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Interview on experiences in World War II

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Creator: Vincent, Walter P.

Date: May 13, 2006

Level of Description: Item

Material Type: Manuscripts

Call Number: World War II Oral Histories Project

Unit ID: 213578

Biographical sketch: When Walter Vincent was drafted in 1944 he was working in the oil fields, was married and had three children. He was among a group of six from Rice County that thought they were going into the Navy, but a Marine Sergeant at the Kansas City Federal Court House asked for two volunteers and said, "You and you." For boot camp he was sent to San Diego, California and for basic training, to Camp Elliot which was about fifteen miles outside of San Diego. Walter said, "boot camp will put you in top physical condition in the least possible time," and he describes in detail what was involved. They would run from one to five miles, then do calisthenics, all before breakfast; then they would go back to the barracks and clean up and then out to the parade field to march before the noon meal. Rifles had to be clean enough to be inspected with white gloves and they had to have at least 85% on the shooting range. He came out with a 95%. Every place that you went he said you had to go as a group and there was no leave whatsoever. In basic training they learned how to take a hill or town, went out on bivouac "out in the boondocks," and went on 20 mile hikes with full pack, bedroll, rifle, and canteen of water. Walter arrived in Guam in June, 1944 and left in December. He described Guam as mostly jungle and lots of mosquitoes, and also relates a humorous tale about himself. After they had secured Guam they had cleared underbrush in the middle of the jungle and had the place set up with a barbed wire entanglement with cans hanging on it that would rattle if something hit it. He was standing guard one night when he saw an outline but couldn't tell what it was and the cans started rattling. He challenged it, but it didn't move or grunt or anything, so he challenged it again and upon getting no response, he shot it. It turned out to be a 250 pound hog, so he had to help butcher it and they had fresh pork for breakfast. Then they headed for Iwo Jima, where the island had been bombed for 48 straight days before they got there. He never saw a Japanese the whole time he was on the island, they were all underground, shooting mortars and other artillery at them. When they would come to a cave, they didn't go in, that would have been suicide. They used an interpreter and a loud speaker, giving them a certain amount of time to come out and surrender, but of course they didn't, and they would hit it with a flamethrower and dynamite or nitro to seal the cave shut. The 4th and 5th Divisions lost 600 men in the first 24 hours of the campaign and the 3rd Division had to go in on landing barges. The third day, Walter was hit in the arm by a piece of shrapnel, and was sent back to the States to a hospital at Corvallis, Oregon, because the hospitals on Okinawa and the Hawaiian Islands were full. He said that the bottom side of the Golden Gate Bridge was the "prettiest site I ever seen in my life." When he was released from the hospital he got a 30 day leave to go home, then returned to San Diego, California, where he worked in a warehouse until the war was over. He said that the whole city was celebrating, the liquor stores closed and set their liquor out on the sidewalk; people would come by and take the liquor and put the money in a box. Walter said that he thought he was probably the only sober one in town. In October of 1945 he received his discharge at Camp Pendleton, California, and returned home by train. It wasn't until 1995 that he received his Purple Heart, when a young reporter in Hutchinson found out that he had been wounded and got it pushed through, and they had a big celebration at the high school in his honor. He is a member of the American Legion and he and Ed Howell, owner of the Bulletin, hosted the Iwo Jima veteran's dinner and it has continued for the last eleven years. Along with other veterans, he goes to the high school history class and talks to the students every year. In 1981 Walter retired from City Service Oil Company at Sublette, Kansas and in 1990 returned to Sterling to be closer to family.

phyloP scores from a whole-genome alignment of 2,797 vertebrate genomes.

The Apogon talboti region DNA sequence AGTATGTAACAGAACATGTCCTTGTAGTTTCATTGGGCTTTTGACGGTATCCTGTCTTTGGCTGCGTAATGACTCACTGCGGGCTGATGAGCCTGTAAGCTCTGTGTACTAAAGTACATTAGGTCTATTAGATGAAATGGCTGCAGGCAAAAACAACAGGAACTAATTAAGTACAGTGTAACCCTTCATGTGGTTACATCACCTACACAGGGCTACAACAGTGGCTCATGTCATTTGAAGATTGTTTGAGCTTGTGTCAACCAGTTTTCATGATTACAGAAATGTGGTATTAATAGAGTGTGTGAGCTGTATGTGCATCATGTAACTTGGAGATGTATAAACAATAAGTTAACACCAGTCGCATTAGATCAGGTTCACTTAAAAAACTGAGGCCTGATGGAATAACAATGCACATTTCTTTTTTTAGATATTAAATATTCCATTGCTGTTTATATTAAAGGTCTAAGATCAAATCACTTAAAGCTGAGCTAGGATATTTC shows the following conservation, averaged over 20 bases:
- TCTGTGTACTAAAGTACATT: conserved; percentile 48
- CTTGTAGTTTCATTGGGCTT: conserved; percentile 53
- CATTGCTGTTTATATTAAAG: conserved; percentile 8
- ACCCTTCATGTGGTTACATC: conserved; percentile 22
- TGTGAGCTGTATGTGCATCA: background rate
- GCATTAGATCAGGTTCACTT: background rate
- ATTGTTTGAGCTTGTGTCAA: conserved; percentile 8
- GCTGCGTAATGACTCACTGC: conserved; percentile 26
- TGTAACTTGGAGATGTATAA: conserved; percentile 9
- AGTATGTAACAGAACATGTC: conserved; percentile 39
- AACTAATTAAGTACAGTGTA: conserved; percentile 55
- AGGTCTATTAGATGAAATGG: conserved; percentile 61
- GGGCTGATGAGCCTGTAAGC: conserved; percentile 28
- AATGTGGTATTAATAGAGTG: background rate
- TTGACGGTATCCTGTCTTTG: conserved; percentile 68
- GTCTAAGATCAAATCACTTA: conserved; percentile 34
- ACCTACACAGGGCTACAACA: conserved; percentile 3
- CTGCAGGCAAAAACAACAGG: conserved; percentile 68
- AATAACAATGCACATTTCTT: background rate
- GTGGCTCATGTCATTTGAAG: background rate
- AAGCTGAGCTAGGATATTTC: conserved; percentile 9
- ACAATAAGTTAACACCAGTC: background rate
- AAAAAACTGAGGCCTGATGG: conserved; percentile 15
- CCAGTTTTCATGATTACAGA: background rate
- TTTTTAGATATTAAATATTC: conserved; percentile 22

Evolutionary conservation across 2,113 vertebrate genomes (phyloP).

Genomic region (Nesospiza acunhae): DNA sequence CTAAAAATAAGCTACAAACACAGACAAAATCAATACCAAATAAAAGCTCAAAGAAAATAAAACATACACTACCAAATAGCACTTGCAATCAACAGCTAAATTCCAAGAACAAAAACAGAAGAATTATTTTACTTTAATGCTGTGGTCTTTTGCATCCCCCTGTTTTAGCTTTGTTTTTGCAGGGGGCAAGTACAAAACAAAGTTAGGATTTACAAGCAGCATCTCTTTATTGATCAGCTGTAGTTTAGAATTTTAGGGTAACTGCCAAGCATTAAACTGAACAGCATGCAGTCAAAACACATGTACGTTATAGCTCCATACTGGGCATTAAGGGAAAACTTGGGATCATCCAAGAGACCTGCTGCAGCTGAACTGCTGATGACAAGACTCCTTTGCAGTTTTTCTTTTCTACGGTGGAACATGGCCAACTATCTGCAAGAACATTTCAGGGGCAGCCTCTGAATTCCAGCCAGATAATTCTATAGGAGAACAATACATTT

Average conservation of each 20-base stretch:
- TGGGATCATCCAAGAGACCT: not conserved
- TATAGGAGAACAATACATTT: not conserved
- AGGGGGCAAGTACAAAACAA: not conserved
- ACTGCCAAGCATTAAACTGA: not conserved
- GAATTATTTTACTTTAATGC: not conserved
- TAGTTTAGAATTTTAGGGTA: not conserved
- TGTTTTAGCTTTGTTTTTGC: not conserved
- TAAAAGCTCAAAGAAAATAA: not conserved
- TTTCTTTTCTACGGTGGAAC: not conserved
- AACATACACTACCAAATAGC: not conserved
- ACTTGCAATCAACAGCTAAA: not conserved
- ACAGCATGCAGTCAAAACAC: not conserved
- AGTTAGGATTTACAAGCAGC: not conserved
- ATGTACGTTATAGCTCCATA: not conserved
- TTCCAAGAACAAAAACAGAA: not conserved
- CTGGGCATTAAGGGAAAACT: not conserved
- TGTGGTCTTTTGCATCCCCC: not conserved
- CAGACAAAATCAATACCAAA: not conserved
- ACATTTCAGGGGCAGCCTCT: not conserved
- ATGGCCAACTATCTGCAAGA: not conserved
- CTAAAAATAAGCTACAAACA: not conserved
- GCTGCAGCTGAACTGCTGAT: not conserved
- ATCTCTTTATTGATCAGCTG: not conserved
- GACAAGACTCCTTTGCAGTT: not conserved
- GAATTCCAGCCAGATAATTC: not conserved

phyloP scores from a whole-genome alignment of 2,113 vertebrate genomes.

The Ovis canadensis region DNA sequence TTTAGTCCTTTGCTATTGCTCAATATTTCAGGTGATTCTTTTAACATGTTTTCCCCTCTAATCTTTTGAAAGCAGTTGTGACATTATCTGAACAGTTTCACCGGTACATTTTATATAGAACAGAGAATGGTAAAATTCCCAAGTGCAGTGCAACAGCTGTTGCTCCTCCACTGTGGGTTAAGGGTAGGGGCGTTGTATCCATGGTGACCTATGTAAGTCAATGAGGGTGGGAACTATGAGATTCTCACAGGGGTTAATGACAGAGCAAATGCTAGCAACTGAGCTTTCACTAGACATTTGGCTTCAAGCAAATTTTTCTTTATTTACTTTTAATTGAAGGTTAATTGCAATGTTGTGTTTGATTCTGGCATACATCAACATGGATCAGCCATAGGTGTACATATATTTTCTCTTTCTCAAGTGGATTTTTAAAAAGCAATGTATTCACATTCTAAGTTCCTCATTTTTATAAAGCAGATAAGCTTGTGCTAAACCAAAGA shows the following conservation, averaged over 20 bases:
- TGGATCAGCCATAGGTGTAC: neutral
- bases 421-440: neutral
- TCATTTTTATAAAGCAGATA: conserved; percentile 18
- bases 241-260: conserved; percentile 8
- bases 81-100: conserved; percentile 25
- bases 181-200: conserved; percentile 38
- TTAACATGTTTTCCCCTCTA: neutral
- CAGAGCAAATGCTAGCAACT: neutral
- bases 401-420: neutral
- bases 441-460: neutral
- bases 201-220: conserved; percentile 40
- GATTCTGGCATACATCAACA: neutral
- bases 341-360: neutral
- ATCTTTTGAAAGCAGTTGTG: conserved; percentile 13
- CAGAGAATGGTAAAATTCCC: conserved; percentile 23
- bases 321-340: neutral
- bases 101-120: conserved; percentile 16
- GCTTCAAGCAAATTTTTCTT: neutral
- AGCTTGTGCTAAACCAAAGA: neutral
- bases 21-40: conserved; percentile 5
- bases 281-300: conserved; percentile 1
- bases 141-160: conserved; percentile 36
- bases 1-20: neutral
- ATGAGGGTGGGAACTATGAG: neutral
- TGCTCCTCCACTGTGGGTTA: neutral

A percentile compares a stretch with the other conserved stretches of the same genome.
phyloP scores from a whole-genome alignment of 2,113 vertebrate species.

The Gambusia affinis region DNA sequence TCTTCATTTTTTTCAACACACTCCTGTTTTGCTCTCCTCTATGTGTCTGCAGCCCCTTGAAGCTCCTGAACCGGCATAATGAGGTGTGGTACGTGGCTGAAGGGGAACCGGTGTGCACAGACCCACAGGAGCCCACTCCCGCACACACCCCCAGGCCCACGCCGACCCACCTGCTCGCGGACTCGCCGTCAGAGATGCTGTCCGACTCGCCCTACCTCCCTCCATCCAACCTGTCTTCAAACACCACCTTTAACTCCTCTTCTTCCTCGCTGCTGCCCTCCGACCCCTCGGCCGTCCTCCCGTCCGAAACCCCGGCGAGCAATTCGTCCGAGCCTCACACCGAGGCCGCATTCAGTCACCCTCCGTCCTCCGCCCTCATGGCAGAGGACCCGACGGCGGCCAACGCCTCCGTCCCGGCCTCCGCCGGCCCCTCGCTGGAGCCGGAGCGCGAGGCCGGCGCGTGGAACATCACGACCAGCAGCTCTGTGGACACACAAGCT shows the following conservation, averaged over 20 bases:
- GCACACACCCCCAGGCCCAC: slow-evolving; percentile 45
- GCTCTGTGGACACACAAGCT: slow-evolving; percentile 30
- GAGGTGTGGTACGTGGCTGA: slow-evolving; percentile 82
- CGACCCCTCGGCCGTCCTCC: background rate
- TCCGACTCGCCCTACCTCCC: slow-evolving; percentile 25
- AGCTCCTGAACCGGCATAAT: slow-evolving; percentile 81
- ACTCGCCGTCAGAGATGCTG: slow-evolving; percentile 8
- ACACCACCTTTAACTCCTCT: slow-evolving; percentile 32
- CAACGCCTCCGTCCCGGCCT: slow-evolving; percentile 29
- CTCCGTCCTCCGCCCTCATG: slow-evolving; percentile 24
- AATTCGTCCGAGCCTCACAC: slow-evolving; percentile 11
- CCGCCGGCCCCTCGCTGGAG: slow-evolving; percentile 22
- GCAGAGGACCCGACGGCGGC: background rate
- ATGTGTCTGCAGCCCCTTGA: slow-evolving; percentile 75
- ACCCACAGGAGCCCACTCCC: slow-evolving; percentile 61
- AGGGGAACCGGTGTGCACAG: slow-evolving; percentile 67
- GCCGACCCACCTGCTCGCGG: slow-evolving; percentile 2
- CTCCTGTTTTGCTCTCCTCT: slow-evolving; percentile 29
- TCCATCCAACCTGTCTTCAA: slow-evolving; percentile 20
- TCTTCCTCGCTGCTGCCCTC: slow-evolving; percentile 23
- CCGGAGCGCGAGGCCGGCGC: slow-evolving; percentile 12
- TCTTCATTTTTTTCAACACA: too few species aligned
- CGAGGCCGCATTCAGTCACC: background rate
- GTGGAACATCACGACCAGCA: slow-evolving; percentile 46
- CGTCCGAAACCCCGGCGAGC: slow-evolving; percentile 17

Summary: Walter P. Vincent was inducted into the Marine Corps in 1944 and served until 1945 in the 3rd Division, 21st Regiment, E Company. Interviewed by Marian Poe on May 13, 2006, Vincent talked about military experiences in the Second World War. He was born in the Sterling, Kansas, Hospital on June 10, 1919, and grew up in Sterling. The 2005 Kansas Legislature passed a bill funding the WWII Veterans Oral History grant program. This transcript is from one of the community institutions receiving grants. The transcript of the interview is presented here; the original video copy of the interview is available through the Rice County Historical Society (Lyons) and through the Kansas State Historical Society.

Space Required/Quantity: Video

Title (Main title): Interview on experiences in World War II

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019-14-04-02   

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